I am convinced that the social gospel promoted today as the path to better Christian living is not THE GOSPEL of our Lord Jesus Christ. This social gospel is preached in almost every Christian church in America and is popular, elevated, and venerated. It certainly seems holy, but what are the tenets of this social gospel?
The book “7” by Jen Hatmaker is subtitled, “an experimental mutiny against excess.” Within its pages Jen declares that as a Christian her life is now all about “justice” and battling “inequality”. She says, “It’s too soon to declare the Bride [the American Christian church] hopelessly selfish or irrelevant.” Her belief is that if we choose to battle inequality then “our generation could turn this ship around.” I suppose by that she means that we could see justice and equality come to town and fix all the problems with our society. She certainly lays on the guilt about how much we all have and waste and disregard the poor and needy both here and abroad. She comments that the church has good intentions but misguided theology and spends way too much time building expensive churches and too much energy on Bible studies, conferences, sermons, and resources on itself. Lastly, she uses the term “deconstruction” to describe what she thinks needs to happen to Christianity’s paradigm before it can become the right one.
Hatmaker’s orientation on “justice and inequality” seem good, but my concern is that this is NOT what THE GOSPEL really is. The social gospel has been around for a long time. Wikipedia’s article on the social gospel’s origins and history reveals that the goal of this movement was designed to make Christian churches more aware, motivated and responsive to the social problems of a generation. An early proponent and spokesman for the movement was against the selfishness of capitalism and made social reform the primary focus of Jesus’ teaching. Dwight Moody countered this by claiming that concentrating on social aid and reform kept people from hearing about the good news of salvation through Christ. I find it interesting that the article mentions that the supporters of the social gospel were connected to the liberal wing of the Progressive movement and were liberal theologically but conservative when it came to social ills.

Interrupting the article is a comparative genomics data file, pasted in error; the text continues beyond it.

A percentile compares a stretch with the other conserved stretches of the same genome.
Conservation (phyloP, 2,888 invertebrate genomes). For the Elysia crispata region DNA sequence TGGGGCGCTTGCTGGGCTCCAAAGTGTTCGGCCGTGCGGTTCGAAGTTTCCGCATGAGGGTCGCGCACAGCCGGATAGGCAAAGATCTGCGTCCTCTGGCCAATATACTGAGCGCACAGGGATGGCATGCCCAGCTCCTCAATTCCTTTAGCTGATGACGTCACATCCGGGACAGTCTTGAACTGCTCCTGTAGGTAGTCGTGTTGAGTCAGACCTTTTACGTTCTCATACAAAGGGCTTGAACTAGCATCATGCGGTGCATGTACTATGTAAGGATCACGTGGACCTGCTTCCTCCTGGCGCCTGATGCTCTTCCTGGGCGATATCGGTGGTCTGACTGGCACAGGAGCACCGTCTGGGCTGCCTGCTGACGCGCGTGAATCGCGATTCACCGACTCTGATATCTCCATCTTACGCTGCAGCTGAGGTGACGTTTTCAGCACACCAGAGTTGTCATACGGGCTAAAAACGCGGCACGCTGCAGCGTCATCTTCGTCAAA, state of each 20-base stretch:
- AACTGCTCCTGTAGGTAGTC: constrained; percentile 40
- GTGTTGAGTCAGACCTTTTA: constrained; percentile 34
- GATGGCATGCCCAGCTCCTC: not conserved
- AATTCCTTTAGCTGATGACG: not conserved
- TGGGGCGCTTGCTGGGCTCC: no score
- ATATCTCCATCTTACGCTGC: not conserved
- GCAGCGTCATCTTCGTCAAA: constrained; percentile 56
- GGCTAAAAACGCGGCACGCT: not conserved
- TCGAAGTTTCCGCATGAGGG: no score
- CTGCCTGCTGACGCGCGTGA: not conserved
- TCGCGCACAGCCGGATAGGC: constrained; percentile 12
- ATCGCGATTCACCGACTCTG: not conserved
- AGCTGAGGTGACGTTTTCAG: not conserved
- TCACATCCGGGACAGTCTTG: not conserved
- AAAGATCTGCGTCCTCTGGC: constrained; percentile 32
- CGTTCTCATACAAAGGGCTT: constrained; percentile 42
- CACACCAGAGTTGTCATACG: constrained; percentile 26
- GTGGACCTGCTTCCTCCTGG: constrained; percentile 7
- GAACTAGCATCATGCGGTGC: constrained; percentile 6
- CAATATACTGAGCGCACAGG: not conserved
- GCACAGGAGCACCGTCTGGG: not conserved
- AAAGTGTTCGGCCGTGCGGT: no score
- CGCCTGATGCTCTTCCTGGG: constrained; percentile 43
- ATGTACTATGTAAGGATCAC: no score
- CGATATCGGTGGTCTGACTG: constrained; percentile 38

Fast forward to today. On Michele Malkin’s website (accessed 10/8/13) she addresses the foundation of the Common Core curriculum as derived from “progressive” reformers who operate in the name of “fairness, diversity, and social justice.” Malkin also mentions that a key word for these reformers is “deconstruction” which in the reformers’ ideology means moral relativism. And these are the same words that author Jen Hatmaker uses in “7”. Can this be a coincidence?
Jen also reveals that while she is all about justice and promoting this social gospel, her children are sent to public school where they can be conveniently exposed to anti-God indoctrination for 6-8 hours per day. She mentions that she had spent her time in “baby prison”. Really? How can any of us justify “saving the world” when we are not sacrificing to save our own children? As a teen in the 1970’s I heard way too many incidents of missionary and pastor’s families that had “done the Lord’s work” while their own children grew up and left the faith. The social gospel takes the Christian’s focus off of the primary duties. We are to love God with all our hearts and love our neighbors as ourselves. As Christian women, our husbands and children are our nearest neighbors. If we labor at fulfilling that priority well, then God may grant us faithful children and faithful generations to come. Our society needs faithful husbands and wives, faithful children, faithful families that will in turn build faith filled churches and communities. But first things first: if we bring social justice and equality to the whole world but we lose our souls or the souls of our children, what have we gained for Christ and His kingdom in the end?
“7” is about the social gospel. Jen Hatmaker uses all the same terminology as the social gospel and liberal progressive reformers both from the past and from today. She lives what she believes and focuses on getting the church to “wake up” and get to work fixing all the problems with society. This is not all bad. After all, there are many problems with our culture and society at present. The social gospel is being preached in almost every church in modern evangelicalism. Christians are told to go and do good works, get busy in an outreach ministry. While many of those activities and works are good, they can come at the expense of what God says in His Word are our priorities. Those God ordained duties may not seem glamorous, but faithful living in our most intimate relationships is the gritty training ground for more public ministry.